Opportunity Nearly Missed

Opportunity Nearly Missed

Opportunity Nearly Missed           3rd Sunday of Easter           Pastor Pat Mecham

Acts 9: 1-20      May 1, 2022       John 21: 1-19

Our flight from Paducah, KY to Minneapolis had been delayed, so we got to the gate for our next flight just in time to see it pulling away from the terminal.  Rats!  I found myself wishing that I had spoken to the flight attendant, requesting that she radio ahead and ask the folks to hold the plane for us.  But she was in a foul mood, and I couldn’t bring myself to make that request—so I missed that opportunity and we had to wait for another flight!

In the grand scheme of things, this was a pretty minor thing compared to the opportunities that you and I have missed out on.  We fail to act, and we miss out, and we groan about it.

But our scripture readings today have two examples of opportunities that were nearly missed.  Peter went out fishing with some of the Apostles—or perhaps I should refer to them as disciples?—because they were certainly not acting like those who have been sent out on a mission!  And Jesus came to them and gave them another chance to be Apostles.  Then, in Acts, we hear the story of the conversion of Saul (who would later adopt the Gentile version of his name, “Paul.”)  Within that story is the story of Ananias, one who almost missed out on an opportunity to change the world!  Let’s take a look.

Going Fishing (for fish, not people)

First, I want us to remember what happened back in Luke 5.  Early in his ministry, Jesus had stepped into Peter’s boat in order to address the crowd that had gathered by the lakeshore.  Afterward, he said, “Put out into the deep water and let down your nets for a catch.”  Peter informed him that they had been fishing all night and hadn’t caught anything—but, because Jesus said so, he would let down his nets.  And they caught SO MANY FISH that the nets practically split!  Peter fell at Jesus’ knees, but Jesus told him, “Do not be afraid; from now on you will be catching people.”  And he (and the other fishermen) followed him.

Now, fast-forward to our text in John.  The Resurrected Jesus has appeared twice to the disciples in the Upper Room, and said, “As the Father has sent me, so I send you.”  But in today’s reading, Peter has said, “I’m going fishing,” and some others have said, “We will go with you.”  They fished all night and caught NOTHING.  (Sound familiar?)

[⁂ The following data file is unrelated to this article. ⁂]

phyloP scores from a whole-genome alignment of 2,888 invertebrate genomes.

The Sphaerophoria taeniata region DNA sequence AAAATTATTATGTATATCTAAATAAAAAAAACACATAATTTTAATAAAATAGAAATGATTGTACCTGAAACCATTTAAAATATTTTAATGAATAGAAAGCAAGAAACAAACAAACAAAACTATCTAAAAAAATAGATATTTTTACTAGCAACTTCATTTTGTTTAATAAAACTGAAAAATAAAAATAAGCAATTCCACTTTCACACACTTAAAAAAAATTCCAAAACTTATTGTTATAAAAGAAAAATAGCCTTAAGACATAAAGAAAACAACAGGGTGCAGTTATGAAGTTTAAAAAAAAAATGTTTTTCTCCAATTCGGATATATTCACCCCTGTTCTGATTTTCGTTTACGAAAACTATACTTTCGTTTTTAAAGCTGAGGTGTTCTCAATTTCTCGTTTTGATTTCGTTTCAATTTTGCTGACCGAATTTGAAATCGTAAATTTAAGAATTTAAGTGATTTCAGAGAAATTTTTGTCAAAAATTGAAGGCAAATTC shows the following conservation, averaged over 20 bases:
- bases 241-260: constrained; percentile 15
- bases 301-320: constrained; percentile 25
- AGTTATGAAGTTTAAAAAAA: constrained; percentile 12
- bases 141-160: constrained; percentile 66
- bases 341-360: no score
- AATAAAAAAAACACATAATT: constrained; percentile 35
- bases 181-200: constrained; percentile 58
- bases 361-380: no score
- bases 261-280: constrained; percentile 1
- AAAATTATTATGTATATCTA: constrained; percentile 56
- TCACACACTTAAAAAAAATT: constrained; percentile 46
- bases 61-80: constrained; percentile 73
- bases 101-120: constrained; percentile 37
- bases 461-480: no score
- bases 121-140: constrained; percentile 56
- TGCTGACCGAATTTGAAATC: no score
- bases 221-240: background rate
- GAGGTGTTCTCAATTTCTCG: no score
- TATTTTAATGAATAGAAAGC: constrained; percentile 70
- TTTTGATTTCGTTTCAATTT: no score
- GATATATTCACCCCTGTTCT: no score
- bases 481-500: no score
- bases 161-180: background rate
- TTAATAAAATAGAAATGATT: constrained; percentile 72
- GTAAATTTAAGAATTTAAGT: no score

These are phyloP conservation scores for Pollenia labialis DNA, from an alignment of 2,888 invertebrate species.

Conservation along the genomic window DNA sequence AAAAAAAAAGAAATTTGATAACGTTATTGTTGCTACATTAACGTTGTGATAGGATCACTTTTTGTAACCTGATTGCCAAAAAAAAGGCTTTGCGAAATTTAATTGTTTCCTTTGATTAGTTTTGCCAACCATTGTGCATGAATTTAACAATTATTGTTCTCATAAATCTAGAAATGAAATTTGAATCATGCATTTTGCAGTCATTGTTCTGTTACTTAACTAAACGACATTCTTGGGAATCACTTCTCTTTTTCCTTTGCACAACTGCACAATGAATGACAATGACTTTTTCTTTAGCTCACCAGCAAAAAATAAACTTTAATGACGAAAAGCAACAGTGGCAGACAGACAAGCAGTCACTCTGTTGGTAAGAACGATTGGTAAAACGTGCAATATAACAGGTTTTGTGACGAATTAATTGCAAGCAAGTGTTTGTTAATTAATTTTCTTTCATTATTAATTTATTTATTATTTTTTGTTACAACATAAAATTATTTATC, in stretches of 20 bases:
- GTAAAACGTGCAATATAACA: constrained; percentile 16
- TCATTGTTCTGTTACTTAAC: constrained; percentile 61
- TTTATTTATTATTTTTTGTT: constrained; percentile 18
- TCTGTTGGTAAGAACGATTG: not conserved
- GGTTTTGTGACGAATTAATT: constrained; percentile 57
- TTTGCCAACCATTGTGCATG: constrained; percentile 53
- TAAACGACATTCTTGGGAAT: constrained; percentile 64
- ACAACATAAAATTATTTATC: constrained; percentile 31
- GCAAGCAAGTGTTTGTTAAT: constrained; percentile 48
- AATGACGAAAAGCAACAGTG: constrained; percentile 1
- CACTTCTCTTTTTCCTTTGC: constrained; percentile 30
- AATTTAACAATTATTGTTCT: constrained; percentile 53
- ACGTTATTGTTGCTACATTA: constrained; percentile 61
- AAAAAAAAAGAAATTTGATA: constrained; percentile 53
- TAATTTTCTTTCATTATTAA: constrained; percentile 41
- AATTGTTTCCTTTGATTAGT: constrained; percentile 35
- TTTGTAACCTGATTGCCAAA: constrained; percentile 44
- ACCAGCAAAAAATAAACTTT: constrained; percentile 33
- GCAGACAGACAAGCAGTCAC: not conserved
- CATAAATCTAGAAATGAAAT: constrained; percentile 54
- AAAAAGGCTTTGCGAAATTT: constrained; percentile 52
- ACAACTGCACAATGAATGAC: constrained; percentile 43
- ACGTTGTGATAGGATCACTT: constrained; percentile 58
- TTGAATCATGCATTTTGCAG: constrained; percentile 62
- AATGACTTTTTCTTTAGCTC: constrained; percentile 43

Just after daybreak, Jesus stood on the shore and called to them, “Children, you have no fish, have you?”  And they gave him the shortest answer in all of scripture, “No.”  So he said, “Cast the net to the starboard side of the boat, and you will find some.”  They did, and caught 153 big fish!  When they came ashore, Jesus already had some breakfast ready for them.

After breakfast, Jesus asked Peter 3 times, “Do you love me more than these?”  And three times, Peter said that he did.  And each time, Jesus reminded him to care for the sheep.

It seems to me that Peter and these others had reverted to their old lifestyle, fishing for fish.  Jesus was there to remind them of who they were (Apostles), and what their true calling was—fishing for people, caring for the “sheep.”

They might have missed their opportunity—but, by the grace of God, they didn’t.

Here I Am, Lord (Ananias in Acts)

Our reading from Acts comes from a time 2000 years ago when the Christian faith was facing some very serious persecution.  Last week, we heard how the Apostles had been told to stop teaching in the name of Jesus—and they kept doing it anyway!  Then, in the passage leading up to today’s reading, a man named Stephen (described as one full of God’s grace and power) was chosen to be one of the first Deacons—and Stephen ended up getting arrested.  At his “trial,” he witnessed POWERFULLY to all the members of the Sanhedrin.  But, instead of responding positively to his message, they rushed at him, dragged him out of the city, and began to stone him to death.  In order to throw their rocks better, they took off their outer garments and laid them at the feet of a young Pharisee named Saul.

Stephen prayed for those who were killing him, and then died.  “And Saul was there, giving approval to his death.  On that day a great persecution broke out against the church in Jerusalem, and all except the Apostles were scattered throughout Judea and Samaria.  Saul began to destroy the church.  Going from house to house, he dragged off men and women and put them in prison.”